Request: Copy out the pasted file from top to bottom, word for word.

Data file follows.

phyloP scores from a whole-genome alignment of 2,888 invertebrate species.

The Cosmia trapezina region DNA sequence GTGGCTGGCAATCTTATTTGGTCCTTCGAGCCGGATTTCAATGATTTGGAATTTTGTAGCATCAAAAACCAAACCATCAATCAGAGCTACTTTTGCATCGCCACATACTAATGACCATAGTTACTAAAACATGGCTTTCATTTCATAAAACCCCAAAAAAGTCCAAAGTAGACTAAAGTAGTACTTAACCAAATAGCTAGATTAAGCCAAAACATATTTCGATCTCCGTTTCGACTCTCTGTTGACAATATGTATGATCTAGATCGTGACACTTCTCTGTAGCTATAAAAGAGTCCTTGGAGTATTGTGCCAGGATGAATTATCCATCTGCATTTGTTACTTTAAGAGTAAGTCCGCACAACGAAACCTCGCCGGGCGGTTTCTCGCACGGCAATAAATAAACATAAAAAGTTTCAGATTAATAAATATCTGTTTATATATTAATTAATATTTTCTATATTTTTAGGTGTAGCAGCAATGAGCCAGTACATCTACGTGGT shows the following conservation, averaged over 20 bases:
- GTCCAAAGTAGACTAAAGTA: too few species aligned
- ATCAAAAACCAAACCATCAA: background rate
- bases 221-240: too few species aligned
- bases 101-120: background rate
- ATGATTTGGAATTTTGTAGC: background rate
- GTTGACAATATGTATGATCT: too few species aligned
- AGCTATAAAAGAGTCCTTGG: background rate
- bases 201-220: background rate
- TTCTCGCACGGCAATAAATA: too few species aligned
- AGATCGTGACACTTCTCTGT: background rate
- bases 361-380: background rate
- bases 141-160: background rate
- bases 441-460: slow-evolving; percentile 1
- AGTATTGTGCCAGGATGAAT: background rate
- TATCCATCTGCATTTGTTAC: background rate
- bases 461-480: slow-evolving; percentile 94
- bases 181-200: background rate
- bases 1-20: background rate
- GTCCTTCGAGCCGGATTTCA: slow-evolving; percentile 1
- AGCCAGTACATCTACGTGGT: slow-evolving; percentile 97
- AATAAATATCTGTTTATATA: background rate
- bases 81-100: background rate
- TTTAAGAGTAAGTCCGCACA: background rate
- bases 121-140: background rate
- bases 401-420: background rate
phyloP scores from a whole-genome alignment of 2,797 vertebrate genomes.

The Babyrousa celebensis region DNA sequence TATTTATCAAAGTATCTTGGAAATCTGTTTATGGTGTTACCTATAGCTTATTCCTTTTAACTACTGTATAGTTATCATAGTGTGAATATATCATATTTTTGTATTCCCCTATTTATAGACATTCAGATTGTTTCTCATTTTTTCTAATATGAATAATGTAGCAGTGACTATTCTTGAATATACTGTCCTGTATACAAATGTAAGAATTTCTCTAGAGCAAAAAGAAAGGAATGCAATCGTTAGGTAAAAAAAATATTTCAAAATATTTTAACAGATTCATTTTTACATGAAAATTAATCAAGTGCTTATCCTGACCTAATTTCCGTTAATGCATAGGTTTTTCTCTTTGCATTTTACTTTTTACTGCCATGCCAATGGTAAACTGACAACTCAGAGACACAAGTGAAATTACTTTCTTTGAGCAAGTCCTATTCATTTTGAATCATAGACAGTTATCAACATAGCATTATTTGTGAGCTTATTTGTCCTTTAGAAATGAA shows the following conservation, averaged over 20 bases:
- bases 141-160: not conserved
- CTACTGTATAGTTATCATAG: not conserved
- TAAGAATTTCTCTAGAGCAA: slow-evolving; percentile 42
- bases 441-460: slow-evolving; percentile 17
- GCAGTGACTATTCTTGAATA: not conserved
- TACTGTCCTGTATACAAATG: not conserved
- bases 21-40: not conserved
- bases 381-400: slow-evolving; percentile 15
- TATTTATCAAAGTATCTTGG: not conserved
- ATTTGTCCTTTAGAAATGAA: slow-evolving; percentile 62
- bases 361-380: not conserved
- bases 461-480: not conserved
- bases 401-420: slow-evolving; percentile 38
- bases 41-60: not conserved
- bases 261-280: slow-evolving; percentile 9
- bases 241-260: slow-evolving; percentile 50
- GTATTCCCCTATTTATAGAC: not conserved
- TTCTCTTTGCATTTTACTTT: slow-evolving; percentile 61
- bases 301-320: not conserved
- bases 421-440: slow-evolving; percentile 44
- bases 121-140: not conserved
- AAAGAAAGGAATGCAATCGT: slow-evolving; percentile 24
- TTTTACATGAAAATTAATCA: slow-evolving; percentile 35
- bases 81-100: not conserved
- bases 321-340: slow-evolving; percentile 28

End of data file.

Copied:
phyloP scores from a whole-genome alignment of 2,888 invertebrate species.

The Cosmia trapezina region DNA sequence GTGGCTGGCAATCTTATTTGGTCCTTCGAGCCGGATTTCAATGATTTGGAATTTTGTAGCATCAAAAACCAAACCATCAATCAGAGCTACTTTTGCATCGCCACATACTAATGACCATAGTTACTAAAACATGGCTTTCATTTCATAAAACCCCAAAAAAGTCCAAAGTAGACTAAAGTAGTACTTAACCAAATAGCTAGATTAAGCCAAAACATATTTCGATCTCCGTTTCGACTCTCTGTTGACAATATGTATGATCTAGATCGTGACACTTCTCTGTAGCTATAAAAGAGTCCTTGGAGTATTGTGCCAGGATGAATTATCCATCTGCATTTGTTACTTTAAGAGTAAGTCCGCACAACGAAACCTCGCCGGGCGGTTTCTCGCACGGCAATAAATAAACATAAAAAGTTTCAGATTAATAAATATCTGTTTATATATTAATTAATATTTTCTATATTTTTAGGTGTAGCAGCAATGAGCCAGTACATCTACGTGGT shows the following conservation, averaged over 20 bases:
- GTCCAAAGTAGACTAAAGTA: too few species aligned
- ATCAAAAACCAAACCATCAA: background rate
- bases 221-240: too few species aligned
- bases 101-120: background rate
- ATGATTTGGAATTTTGTAGC: background rate
- GTTGACAATATGTATGATCT: too few species aligned
- AGCTATAAAAGAGTCCTTGG: background rate
- bases 201-220: background rate
- TTCTCGCACGGCAATAAATA: too few species aligned
- AGATCGTGACACTTCTCTGT: background rate
- bases 361-380: background rate
- bases 141-160: background rate
- bases 441-460: slow-evolving; percentile 1
- AGTATTGTGCCAGGATGAAT: background rate
- TATCCATCTGCATTTGTTAC: background rate
- bases 461-480: slow-evolving; percentile 94
- bases 181-200: background rate
- bases 1-20: background rate
- GTCCTTCGAGCCGGATTTCA: slow-evolving; percentile 1
- AGCCAGTACATCTACGTGGT: slow-evolving; percentile 97
- AATAAATATCTGTTTATATA: background rate
- bases 81-100: background rate
- TTTAAGAGTAAGTCCGCACA: background rate
- bases 121-140: background rate
- bases 401-420: background rate
phyloP scores from a whole-genome alignment of 2,797 vertebrate genomes.

The Babyrousa celebensis region DNA sequence TATTTATCAAAGTATCTTGGAAATCTGTTTATGGTGTTACCTATAGCTTATTCCTTTTAACTACTGTATAGTTATCATAGTGTGAATATATCATATTTTTGTATTCCCCTATTTATAGACATTCAGATTGTTTCTCATTTTTTCTAATATGAATAATGTAGCAGTGACTATTCTTGAATATACTGTCCTGTATACAAATGTAAGAATTTCTCTAGAGCAAAAAGAAAGGAATGCAATCGTTAGGTAAAAAAAATATTTCAAAATATTTTAACAGATTCATTTTTACATGAAAATTAATCAAGTGCTTATCCTGACCTAATTTCCGTTAATGCATAGGTTTTTCTCTTTGCATTTTACTTTTTACTGCCATGCCAATGGTAAACTGACAACTCAGAGACACAAGTGAAATTACTTTCTTTGAGCAAGTCCTATTCATTTTGAATCATAGACAGTTATCAACATAGCATTATTTGTGAGCTTATTTGTCCTTTAGAAATGAA shows the following conservation, averaged over 20 bases:
- bases 141-160: not conserved
- CTACTGTATAGTTATCATAG: not conserved
- TAAGAATTTCTCTAGAGCAA: slow-evolving; percentile 42
- bases 441-460: slow-evolving; percentile 17
- GCAGTGACTATTCTTGAATA: not conserved
- TACTGTCCTGTATACAAATG: not conserved
- bases 21-40: not conserved
- bases 381-400: slow-evolving; percentile 15
- TATTTATCAAAGTATCTTGG: not conserved
- ATTTGTCCTTTAGAAATGAA: slow-evolving; percentile 62
- bases 361-380: not conserved
- bases 461-480: not conserved
- bases 401-420: slow-evolving; percentile 38
- bases 41-60: not conserved
- bases 261-280: slow-evolving; percentile 9
- bases 241-260: slow-evolving; percentile 50
- GTATTCCCCTATTTATAGAC: not conserved
- TTCTCTTTGCATTTTACTTT: slow-evolving; percentile 61
- bases 301-320: not conserved
- bases 421-440: slow-evolving; percentile 44
- bases 121-140: not conserved
- AAAGAAAGGAATGCAATCGT: slow-evolving; percentile 24
- TTTTACATGAAAATTAATCA: slow-evolving; percentile 35
- bases 81-100: not conserved
- bases 321-340: slow-evolving; percentile 28